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Tuesday, October 18, 2011

Creature Feature: Rough-skinned Newt.

"She turned me into a newt!...I got better." - Monty Python's Holy Grail.

Of all the creepy things this blog has covered, we have not covered newts. We have had a few neotenic salamanders, but newts are noticably absent. What, a major spell ingredient, missing? Not in my October!



That said, the Rough-skinned Newt (Taricha granulosa) is one newt that even the most stoned witch would not put in her cauldron. It is native to the Western coast of North America and probably the most lethal creature there after Katy Perry's outfits. Like most newts, it eats insects and has plenty of natural enemies.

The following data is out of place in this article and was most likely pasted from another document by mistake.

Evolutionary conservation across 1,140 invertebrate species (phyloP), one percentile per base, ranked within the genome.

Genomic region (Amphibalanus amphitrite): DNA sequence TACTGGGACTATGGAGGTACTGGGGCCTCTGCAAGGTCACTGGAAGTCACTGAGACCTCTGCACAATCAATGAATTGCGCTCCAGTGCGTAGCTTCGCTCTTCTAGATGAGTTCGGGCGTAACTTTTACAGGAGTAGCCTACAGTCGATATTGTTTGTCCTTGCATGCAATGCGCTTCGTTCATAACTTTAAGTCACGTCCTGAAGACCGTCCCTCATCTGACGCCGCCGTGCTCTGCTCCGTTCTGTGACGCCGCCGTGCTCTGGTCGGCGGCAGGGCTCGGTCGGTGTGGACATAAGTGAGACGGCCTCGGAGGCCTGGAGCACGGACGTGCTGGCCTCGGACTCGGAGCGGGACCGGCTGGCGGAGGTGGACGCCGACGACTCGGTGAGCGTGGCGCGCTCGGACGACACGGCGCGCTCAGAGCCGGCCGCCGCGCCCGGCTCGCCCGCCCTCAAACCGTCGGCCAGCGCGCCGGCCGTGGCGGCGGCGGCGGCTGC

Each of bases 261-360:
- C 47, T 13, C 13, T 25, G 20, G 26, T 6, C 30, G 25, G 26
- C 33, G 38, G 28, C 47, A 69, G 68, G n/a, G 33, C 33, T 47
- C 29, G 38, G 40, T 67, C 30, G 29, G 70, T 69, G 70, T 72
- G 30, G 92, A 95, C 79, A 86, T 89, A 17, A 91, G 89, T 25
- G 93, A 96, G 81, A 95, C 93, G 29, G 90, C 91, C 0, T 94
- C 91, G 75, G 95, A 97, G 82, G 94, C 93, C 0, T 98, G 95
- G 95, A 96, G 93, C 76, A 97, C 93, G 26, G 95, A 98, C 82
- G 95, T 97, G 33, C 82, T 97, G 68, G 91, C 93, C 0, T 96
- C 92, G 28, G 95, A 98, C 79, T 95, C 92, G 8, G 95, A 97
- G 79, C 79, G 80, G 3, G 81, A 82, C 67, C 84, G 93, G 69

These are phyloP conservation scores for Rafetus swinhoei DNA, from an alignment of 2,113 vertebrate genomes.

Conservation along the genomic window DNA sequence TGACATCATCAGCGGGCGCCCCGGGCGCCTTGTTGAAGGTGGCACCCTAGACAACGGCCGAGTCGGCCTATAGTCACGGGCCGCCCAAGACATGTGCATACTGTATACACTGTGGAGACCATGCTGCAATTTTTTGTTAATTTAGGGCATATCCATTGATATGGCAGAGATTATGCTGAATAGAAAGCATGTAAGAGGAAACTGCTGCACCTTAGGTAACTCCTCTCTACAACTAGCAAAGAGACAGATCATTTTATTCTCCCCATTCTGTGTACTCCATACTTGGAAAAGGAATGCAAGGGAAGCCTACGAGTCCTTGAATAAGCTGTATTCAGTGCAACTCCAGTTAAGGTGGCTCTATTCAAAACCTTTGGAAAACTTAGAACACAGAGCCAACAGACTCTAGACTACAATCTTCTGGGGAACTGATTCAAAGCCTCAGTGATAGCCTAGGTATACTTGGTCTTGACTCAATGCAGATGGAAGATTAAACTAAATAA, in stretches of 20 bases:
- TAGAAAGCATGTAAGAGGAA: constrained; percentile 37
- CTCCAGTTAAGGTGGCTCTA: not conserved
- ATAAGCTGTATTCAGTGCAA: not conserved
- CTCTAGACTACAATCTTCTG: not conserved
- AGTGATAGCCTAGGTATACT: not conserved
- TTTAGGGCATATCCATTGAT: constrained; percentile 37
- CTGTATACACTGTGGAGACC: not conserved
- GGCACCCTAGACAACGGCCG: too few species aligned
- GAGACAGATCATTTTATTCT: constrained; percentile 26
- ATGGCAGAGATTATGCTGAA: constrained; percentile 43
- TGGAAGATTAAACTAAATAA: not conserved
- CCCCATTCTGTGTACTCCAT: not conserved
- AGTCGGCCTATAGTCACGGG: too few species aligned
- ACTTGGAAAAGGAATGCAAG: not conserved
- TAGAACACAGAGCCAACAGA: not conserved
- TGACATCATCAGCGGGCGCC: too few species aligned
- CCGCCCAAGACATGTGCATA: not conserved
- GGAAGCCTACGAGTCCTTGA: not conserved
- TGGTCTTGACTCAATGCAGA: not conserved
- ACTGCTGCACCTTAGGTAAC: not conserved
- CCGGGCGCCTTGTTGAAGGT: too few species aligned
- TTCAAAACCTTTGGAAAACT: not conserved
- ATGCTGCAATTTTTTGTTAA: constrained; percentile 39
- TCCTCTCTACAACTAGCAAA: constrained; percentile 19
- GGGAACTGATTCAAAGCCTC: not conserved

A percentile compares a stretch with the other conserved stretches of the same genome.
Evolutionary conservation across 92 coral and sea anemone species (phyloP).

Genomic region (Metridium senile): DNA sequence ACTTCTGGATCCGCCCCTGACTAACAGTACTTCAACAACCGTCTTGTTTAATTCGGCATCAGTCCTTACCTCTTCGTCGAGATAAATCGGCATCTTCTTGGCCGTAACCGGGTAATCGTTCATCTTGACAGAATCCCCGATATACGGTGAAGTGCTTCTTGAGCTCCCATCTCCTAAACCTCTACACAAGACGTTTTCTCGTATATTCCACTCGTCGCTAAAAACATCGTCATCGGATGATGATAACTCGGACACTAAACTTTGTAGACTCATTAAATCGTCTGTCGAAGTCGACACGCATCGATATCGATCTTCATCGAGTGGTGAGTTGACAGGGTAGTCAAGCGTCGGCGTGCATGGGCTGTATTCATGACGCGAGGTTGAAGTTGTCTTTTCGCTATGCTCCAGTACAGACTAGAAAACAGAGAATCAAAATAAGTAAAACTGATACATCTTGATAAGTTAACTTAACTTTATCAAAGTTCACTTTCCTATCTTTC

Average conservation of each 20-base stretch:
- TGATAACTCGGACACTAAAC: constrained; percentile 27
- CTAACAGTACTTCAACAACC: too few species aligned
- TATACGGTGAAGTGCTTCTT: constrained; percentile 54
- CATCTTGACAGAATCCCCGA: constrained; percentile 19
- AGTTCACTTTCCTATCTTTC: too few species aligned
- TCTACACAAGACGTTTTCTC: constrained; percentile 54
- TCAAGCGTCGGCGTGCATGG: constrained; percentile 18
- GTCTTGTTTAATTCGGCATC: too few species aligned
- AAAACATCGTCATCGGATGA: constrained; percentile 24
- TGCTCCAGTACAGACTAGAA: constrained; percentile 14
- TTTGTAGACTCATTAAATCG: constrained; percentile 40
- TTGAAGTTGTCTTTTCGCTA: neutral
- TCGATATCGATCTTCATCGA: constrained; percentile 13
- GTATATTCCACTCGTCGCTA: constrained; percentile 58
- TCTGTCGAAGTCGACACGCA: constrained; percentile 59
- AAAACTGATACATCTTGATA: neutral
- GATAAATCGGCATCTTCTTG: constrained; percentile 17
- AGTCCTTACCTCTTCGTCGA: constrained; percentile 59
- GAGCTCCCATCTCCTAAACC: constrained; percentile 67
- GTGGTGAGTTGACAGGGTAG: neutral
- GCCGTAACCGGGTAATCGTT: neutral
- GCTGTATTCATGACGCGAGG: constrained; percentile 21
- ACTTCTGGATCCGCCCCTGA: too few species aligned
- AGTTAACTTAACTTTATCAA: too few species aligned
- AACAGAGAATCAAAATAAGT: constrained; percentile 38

Theoretically.

This newt is lethal. Its skin secretes tetrodotoxin, one of the single most deadly toxins in the natural world. It should sound familiar if you have ever looked into fugu poisoning, the blue-ringed octopus, or even triggerfish. If ingested, this newt will almost certainly kill. We do not think that California is one of the environments you think of upon hearing "deadly poisonous animal," but nature loves trolling humanity.

The rough-skinned newt's poison has an unlikely counter. Of all things, the common garter snakes in the newt's habitat are the only things that can eat the toxic not-lizards. These are not impressive snakes to look at, but they have evolved such that the binding feature in tetrodotoxin cannot work its deadly magic. The two are in an arms race so fierce that the snake keeps evolving stronger and stronger counters to stronger and stronger pufferfish poison.

So yeah. If you touch this newt, you will not get better.

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